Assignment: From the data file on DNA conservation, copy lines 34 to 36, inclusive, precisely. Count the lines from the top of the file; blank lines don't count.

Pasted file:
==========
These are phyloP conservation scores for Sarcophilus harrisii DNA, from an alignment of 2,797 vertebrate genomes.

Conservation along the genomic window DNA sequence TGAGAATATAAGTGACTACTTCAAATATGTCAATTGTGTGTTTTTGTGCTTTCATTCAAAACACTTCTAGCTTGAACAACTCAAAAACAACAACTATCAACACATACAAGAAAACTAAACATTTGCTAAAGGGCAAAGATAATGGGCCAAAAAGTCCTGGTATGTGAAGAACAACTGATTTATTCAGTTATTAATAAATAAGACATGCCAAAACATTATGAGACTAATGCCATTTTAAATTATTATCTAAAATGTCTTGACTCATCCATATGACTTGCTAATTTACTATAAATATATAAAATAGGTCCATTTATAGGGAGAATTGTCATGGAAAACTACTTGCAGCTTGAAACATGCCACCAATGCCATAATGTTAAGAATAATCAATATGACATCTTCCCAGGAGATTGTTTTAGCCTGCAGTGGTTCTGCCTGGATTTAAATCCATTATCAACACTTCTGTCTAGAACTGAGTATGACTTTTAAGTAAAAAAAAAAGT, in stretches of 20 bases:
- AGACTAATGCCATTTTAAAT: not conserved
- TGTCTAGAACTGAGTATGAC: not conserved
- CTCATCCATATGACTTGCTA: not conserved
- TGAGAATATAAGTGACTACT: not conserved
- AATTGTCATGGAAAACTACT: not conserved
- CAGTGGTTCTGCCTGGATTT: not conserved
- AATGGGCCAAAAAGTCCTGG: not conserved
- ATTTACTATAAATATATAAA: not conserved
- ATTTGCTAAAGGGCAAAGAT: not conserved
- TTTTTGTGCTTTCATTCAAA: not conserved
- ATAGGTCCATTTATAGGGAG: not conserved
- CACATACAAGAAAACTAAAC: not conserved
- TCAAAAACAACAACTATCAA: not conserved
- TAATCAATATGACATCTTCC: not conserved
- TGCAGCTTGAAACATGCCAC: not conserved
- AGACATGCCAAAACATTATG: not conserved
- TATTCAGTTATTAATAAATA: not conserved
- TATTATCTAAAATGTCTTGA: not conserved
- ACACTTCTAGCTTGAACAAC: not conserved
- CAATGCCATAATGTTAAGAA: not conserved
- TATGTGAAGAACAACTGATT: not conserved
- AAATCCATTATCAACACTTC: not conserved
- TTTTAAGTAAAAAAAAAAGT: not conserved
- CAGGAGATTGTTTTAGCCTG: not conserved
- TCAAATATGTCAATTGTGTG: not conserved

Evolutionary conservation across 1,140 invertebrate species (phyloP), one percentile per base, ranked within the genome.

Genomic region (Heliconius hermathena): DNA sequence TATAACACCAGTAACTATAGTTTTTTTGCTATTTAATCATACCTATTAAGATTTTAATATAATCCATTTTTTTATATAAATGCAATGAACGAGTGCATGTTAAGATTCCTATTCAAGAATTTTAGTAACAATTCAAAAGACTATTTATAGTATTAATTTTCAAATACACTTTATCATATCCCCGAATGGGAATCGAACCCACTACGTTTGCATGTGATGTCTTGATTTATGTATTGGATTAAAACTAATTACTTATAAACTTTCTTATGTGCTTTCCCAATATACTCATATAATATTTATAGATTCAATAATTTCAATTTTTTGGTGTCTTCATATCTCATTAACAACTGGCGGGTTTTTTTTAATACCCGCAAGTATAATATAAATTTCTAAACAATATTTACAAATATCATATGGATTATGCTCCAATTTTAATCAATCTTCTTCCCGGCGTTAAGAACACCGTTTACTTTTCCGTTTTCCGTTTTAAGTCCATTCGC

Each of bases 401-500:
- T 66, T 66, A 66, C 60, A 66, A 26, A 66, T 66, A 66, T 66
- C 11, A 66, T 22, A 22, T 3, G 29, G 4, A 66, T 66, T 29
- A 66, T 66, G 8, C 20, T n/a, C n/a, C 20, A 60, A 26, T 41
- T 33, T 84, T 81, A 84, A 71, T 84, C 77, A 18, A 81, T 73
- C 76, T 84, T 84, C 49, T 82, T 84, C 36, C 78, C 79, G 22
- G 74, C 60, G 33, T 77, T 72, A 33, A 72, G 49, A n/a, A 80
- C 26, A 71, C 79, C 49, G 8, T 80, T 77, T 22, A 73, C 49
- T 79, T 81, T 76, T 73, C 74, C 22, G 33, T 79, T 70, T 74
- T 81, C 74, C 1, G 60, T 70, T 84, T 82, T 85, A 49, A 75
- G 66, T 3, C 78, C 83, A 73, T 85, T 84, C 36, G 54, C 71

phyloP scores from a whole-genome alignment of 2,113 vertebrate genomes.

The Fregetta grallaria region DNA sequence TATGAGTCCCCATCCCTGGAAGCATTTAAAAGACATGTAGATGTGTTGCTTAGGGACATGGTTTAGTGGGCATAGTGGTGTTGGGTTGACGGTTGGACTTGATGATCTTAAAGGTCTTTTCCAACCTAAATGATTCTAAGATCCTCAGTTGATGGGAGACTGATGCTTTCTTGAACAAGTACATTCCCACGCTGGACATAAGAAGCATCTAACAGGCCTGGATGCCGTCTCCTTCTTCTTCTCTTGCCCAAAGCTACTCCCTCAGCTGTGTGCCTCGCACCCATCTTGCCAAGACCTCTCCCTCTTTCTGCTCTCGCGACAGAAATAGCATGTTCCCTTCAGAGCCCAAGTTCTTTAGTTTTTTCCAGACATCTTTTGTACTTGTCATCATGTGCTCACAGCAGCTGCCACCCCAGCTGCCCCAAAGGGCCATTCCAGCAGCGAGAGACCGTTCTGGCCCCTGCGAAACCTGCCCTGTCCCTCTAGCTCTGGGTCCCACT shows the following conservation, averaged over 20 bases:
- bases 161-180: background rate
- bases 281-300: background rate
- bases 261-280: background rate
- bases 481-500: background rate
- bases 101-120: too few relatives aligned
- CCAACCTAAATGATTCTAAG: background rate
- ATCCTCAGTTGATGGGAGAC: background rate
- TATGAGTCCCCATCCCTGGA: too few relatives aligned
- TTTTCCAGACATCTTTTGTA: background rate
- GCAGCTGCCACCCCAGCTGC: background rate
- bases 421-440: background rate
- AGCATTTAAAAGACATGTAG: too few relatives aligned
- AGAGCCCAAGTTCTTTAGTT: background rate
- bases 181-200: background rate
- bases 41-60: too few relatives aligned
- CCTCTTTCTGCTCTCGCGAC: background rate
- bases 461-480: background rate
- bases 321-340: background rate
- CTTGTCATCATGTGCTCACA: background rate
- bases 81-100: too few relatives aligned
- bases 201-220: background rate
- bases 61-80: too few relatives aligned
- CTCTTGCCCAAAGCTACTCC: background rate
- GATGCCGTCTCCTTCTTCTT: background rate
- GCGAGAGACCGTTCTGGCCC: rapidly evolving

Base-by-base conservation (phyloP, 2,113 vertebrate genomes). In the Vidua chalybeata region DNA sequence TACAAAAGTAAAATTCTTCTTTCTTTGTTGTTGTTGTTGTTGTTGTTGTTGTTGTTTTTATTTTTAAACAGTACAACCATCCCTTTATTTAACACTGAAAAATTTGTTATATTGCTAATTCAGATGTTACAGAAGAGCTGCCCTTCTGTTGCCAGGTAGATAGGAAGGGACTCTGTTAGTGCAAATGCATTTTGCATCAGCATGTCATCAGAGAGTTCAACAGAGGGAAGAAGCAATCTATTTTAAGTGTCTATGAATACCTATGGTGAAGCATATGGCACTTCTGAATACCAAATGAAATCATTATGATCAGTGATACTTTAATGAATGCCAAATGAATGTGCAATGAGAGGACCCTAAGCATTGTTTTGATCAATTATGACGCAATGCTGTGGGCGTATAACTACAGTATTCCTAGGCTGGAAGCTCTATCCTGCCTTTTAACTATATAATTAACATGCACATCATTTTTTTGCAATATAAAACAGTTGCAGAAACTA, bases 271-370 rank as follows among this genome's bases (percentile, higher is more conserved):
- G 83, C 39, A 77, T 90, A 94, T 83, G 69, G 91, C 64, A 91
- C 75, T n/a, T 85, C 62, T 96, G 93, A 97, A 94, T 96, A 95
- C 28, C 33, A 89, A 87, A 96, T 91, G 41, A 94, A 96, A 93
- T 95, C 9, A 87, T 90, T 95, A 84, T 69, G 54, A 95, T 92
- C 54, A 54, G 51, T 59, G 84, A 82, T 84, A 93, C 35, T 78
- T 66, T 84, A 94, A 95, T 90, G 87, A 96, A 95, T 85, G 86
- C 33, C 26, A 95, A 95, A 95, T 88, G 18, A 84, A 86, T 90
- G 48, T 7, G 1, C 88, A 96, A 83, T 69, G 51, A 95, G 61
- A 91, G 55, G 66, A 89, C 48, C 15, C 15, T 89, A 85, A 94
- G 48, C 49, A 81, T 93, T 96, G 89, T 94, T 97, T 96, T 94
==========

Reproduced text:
- T 33, T 84, T 81, A 84, A 71, T 84, C 77, A 18, A 81, T 73
- C 76, T 84, T 84, C 49, T 82, T 84, C 36, C 78, C 79, G 22
- G 74, C 60, G 33, T 77, T 72, A 33, A 72, G 49, A n/a, A 80